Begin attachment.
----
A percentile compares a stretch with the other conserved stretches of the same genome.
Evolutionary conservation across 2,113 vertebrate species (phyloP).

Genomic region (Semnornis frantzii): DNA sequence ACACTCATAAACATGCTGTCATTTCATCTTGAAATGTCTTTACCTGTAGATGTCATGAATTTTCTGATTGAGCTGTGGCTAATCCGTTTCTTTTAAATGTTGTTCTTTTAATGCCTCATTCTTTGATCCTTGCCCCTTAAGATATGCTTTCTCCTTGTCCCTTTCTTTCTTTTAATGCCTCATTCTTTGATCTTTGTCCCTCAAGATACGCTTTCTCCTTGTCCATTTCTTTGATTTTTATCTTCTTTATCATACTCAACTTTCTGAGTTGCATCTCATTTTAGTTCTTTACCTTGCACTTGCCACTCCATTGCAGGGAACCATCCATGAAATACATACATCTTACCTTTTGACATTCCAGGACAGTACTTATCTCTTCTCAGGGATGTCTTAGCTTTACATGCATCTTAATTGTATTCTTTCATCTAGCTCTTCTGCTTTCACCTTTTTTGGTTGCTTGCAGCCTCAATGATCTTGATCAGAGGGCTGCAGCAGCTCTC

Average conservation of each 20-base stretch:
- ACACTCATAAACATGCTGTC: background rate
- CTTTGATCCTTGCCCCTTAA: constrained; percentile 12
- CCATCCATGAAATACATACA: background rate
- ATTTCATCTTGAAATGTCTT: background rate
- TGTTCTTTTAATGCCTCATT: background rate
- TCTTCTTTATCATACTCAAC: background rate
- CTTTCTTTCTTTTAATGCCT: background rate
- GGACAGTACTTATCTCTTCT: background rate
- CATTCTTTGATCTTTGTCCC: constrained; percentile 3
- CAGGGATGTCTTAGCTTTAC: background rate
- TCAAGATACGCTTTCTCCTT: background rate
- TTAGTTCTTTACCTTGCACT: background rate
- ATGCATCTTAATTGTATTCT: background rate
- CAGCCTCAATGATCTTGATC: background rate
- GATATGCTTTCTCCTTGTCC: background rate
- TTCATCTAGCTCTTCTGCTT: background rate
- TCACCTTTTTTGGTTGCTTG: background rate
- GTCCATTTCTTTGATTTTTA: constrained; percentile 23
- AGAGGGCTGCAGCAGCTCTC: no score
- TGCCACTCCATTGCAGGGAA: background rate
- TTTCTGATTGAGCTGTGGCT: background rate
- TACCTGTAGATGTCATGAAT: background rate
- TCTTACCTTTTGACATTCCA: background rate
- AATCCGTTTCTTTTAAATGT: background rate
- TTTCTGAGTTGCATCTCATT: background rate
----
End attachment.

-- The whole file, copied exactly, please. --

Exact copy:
A percentile compares a stretch with the other conserved stretches of the same genome.
Evolutionary conservation across 2,113 vertebrate species (phyloP).

Genomic region (Semnornis frantzii): DNA sequence ACACTCATAAACATGCTGTCATTTCATCTTGAAATGTCTTTACCTGTAGATGTCATGAATTTTCTGATTGAGCTGTGGCTAATCCGTTTCTTTTAAATGTTGTTCTTTTAATGCCTCATTCTTTGATCCTTGCCCCTTAAGATATGCTTTCTCCTTGTCCCTTTCTTTCTTTTAATGCCTCATTCTTTGATCTTTGTCCCTCAAGATACGCTTTCTCCTTGTCCATTTCTTTGATTTTTATCTTCTTTATCATACTCAACTTTCTGAGTTGCATCTCATTTTAGTTCTTTACCTTGCACTTGCCACTCCATTGCAGGGAACCATCCATGAAATACATACATCTTACCTTTTGACATTCCAGGACAGTACTTATCTCTTCTCAGGGATGTCTTAGCTTTACATGCATCTTAATTGTATTCTTTCATCTAGCTCTTCTGCTTTCACCTTTTTTGGTTGCTTGCAGCCTCAATGATCTTGATCAGAGGGCTGCAGCAGCTCTC

Average conservation of each 20-base stretch:
- ACACTCATAAACATGCTGTC: background rate
- CTTTGATCCTTGCCCCTTAA: constrained; percentile 12
- CCATCCATGAAATACATACA: background rate
- ATTTCATCTTGAAATGTCTT: background rate
- TGTTCTTTTAATGCCTCATT: background rate
- TCTTCTTTATCATACTCAAC: background rate
- CTTTCTTTCTTTTAATGCCT: background rate
- GGACAGTACTTATCTCTTCT: background rate
- CATTCTTTGATCTTTGTCCC: constrained; percentile 3
- CAGGGATGTCTTAGCTTTAC: background rate
- TCAAGATACGCTTTCTCCTT: background rate
- TTAGTTCTTTACCTTGCACT: background rate
- ATGCATCTTAATTGTATTCT: background rate
- CAGCCTCAATGATCTTGATC: background rate
- GATATGCTTTCTCCTTGTCC: background rate
- TTCATCTAGCTCTTCTGCTT: background rate
- TCACCTTTTTTGGTTGCTTG: background rate
- GTCCATTTCTTTGATTTTTA: constrained; percentile 23
- AGAGGGCTGCAGCAGCTCTC: no score
- TGCCACTCCATTGCAGGGAA: background rate
- TTTCTGATTGAGCTGTGGCT: background rate
- TACCTGTAGATGTCATGAAT: background rate
- TCTTACCTTTTGACATTCCA: background rate
- AATCCGTTTCTTTTAAATGT: background rate
- TTTCTGAGTTGCATCTCATT: background rate